• Hold for 30 seconds.

For more stretches like this, make sure to check out this blog post: Chest Stretches.

8. Intercostal stretch

The Intercostal muscles are situated between the ribs.

(Surprisingly, they can actually get pretty tight!)

intercostal stretch


  • Lie on your side whilst leaning on your elbow.
  • Whilst keeping your waist pinned down to the ground, push your torso up right.
  • Aim to feel a stretch at the side of your rib cage.
  • Aim to take deep breaths into the area of stretch.
  • Hold for 30 seconds.
  • Repeat on the other side.
  • To target the lower portion of the side rib cage, perform the exercise with a straight arm instead.

9. Posterior line stretch

best thoracic spine stretches for the back


  • Whilst sitting down, pull your head down and bring your chin closer to your upper chest.
  • Bend as far forward as possible whilst making sure to round the upper back.
  • Aim to feel a stretch between the shoulder blades.
  • Take deep breaths into the area of stretch.
  • Hold for 30 seconds.

10. Side stretch with flexion

(Area targeted: Side of spine)

thoracic spine stretches


  • Hunch your upper back region forwards.
  • Side bend the spine away from the side you would like to stretch.
  • Look towards the arm pit.
  • Pull your head towards the armpit.
  • Aim to feel a stretch on the side of your spine.
  • Take a deep breath into the area where you feel the stretch.
  • Hold for 30 seconds.
  • Repeat on the other side.

11. Stretch into Extension

thoracic extension with foam roller


  • Place a foam roller on the floor.
  • Lie down on your back.
  • Position the foam roller so that it is in the middle of your upper back.
  • Stretch arms over head and arch backwards.
  • Keep your lower ribs down to prevent over arching of the lower back.
  • Oscillate in this motion for 30 repetitions.

12. Flexion Stretch

cat cow thoracic spine stretch


  • Get into the 4 point kneel position. (Position 1)
  • Proceed to round your upper back as much as you can. (Position 2)
    • Aim to feel a gentle stretch at the back as you round your spine.
  • Return to the starting position.
  • Alternate between these positions for 30 repetitions.
  • Progression: Try to round your upper back one vertebra at a time. (aka Segmental control)

13. Rotation

thoracic spine rotation


  • Sit down on a chair.
  • Place your hand on the outer side of the opposite knee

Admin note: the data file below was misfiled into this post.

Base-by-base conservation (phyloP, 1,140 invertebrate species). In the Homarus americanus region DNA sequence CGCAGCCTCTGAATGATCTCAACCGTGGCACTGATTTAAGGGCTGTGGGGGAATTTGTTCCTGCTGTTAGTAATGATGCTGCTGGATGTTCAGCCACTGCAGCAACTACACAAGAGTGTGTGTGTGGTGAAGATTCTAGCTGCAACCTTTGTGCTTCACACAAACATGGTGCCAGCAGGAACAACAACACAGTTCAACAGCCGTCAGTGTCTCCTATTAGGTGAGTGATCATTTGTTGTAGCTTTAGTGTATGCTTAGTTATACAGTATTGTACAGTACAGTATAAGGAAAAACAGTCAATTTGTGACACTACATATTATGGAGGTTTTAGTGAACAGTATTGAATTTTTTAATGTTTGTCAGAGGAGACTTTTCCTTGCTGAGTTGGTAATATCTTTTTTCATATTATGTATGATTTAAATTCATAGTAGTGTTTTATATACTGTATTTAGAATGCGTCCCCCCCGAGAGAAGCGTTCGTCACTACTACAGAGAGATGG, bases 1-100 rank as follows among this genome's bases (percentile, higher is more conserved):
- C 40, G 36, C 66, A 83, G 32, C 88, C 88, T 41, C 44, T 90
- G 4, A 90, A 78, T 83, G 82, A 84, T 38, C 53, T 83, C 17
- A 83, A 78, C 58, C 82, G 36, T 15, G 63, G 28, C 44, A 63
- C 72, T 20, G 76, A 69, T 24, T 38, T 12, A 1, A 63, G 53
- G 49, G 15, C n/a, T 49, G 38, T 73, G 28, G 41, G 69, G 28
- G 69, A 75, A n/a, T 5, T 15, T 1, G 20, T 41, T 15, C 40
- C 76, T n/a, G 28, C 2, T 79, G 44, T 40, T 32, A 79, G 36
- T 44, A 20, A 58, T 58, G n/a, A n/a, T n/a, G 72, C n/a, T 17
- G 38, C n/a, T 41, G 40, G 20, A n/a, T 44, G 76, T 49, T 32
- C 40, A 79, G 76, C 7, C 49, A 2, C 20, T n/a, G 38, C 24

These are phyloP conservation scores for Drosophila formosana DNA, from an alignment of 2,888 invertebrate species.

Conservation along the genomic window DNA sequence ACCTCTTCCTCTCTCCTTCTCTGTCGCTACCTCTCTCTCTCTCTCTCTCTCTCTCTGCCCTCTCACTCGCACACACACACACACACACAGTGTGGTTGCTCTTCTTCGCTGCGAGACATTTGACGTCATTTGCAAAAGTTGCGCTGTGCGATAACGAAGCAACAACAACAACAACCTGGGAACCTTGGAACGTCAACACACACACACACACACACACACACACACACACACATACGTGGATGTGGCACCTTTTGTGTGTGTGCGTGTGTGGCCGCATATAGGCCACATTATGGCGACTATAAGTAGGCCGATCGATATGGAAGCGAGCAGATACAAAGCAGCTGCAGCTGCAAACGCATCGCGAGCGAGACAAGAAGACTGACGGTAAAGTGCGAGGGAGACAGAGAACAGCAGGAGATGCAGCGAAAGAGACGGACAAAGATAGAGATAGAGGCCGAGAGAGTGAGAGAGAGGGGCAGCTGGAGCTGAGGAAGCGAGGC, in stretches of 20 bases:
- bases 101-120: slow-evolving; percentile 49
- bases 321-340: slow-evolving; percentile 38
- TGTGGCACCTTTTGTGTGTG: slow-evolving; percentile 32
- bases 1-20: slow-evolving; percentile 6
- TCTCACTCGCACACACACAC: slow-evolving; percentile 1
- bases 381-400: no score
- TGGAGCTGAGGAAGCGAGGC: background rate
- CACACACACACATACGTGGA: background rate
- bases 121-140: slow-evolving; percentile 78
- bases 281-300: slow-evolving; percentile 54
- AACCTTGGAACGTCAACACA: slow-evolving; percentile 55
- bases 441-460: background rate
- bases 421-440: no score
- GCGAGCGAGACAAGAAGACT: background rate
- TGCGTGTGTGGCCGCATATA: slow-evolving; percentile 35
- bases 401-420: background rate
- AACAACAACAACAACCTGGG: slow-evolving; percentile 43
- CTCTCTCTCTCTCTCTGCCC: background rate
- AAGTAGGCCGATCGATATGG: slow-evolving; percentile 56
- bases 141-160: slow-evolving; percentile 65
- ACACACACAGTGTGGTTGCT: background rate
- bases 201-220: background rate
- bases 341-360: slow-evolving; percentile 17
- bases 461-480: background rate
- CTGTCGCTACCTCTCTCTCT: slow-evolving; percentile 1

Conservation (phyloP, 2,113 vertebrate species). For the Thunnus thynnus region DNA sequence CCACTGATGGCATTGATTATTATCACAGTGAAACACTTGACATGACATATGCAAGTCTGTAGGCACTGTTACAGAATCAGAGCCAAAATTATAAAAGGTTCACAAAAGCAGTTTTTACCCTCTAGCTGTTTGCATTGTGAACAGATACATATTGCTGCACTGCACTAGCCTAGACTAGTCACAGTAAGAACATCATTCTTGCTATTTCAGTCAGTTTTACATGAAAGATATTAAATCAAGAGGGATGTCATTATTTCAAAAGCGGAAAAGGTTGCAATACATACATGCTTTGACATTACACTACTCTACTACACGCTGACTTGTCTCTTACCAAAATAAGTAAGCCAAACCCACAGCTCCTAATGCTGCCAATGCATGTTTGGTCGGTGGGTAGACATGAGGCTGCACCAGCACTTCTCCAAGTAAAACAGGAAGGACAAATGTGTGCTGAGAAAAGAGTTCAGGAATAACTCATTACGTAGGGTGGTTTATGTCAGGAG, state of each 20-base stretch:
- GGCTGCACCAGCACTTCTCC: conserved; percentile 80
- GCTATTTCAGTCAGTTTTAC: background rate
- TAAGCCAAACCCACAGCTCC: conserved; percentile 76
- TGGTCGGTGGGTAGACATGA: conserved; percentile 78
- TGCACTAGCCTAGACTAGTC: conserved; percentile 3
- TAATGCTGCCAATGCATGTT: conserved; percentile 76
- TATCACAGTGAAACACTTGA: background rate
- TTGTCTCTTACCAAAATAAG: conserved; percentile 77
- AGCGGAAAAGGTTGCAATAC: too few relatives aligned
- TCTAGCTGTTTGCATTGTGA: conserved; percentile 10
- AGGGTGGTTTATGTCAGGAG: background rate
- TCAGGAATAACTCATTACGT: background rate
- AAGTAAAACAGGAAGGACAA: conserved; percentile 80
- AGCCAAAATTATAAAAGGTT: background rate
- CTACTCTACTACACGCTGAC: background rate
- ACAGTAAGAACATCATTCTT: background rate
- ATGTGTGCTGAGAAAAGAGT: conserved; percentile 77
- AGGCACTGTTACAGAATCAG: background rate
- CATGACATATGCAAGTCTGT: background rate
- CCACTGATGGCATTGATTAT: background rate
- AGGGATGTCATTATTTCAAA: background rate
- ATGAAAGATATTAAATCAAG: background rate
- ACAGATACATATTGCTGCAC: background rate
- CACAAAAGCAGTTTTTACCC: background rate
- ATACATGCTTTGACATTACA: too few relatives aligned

• With the other hand, grab onto the back of the chair.
  • Rotate your spine. (as to look behind you)
  • Oscillate in this position for 30 repetitions.
  • Repeat on the other side.

14. Translations

thoracic spine translation


  • Sit on the floor as shown above.
  • Keep the arm locked straight.
  • Lean your body weight into this arm.
  • Slide your rib cage towards the side.
  • Aim to feel a stretch on the side of the rib cage.
  • Continue for 30 repetitions.
  • Repeat on the other side.

15. Rotation in 4 point kneel

4 point kneel thoracic spine rotation


  • Get into the 4 point kneel position.
  • Reach your arm as far as possible towards the opposite side. (See above)
  • Hold for 5 seconds.
  • Repeat 20 times.
  • Repeat exercise on the other side.

16. Thoracic spine Decompression

thoracic spine stretches


  • Start in a standing position.
  • Bend over and reach under your toes.
  • Lock your finger tips underneath your toes.
  • Tuck your chin towards your chest. Relax you arms. Lean backwards as you pull your upper back towards the sky.
  • Take a deep breath in to increase the stretch.
  • Hold for 10-30 seconds.
  • Note: Take care with this stretch if you have lower back issues.

17. Hanging

hang stretch for upper back


  • Hold onto a horizontal bar.
  • Drop down into a squat position and allow your body weight to completely hang off your arms.
  • Make sure that your feet are gently resting on the floor for support.
  • Lean slightly backwards.
  • Round your upper torso forwards.
  • Tuck your chin in.
  • Look downwards.
  • Aim to feel a stretch in the upper back region.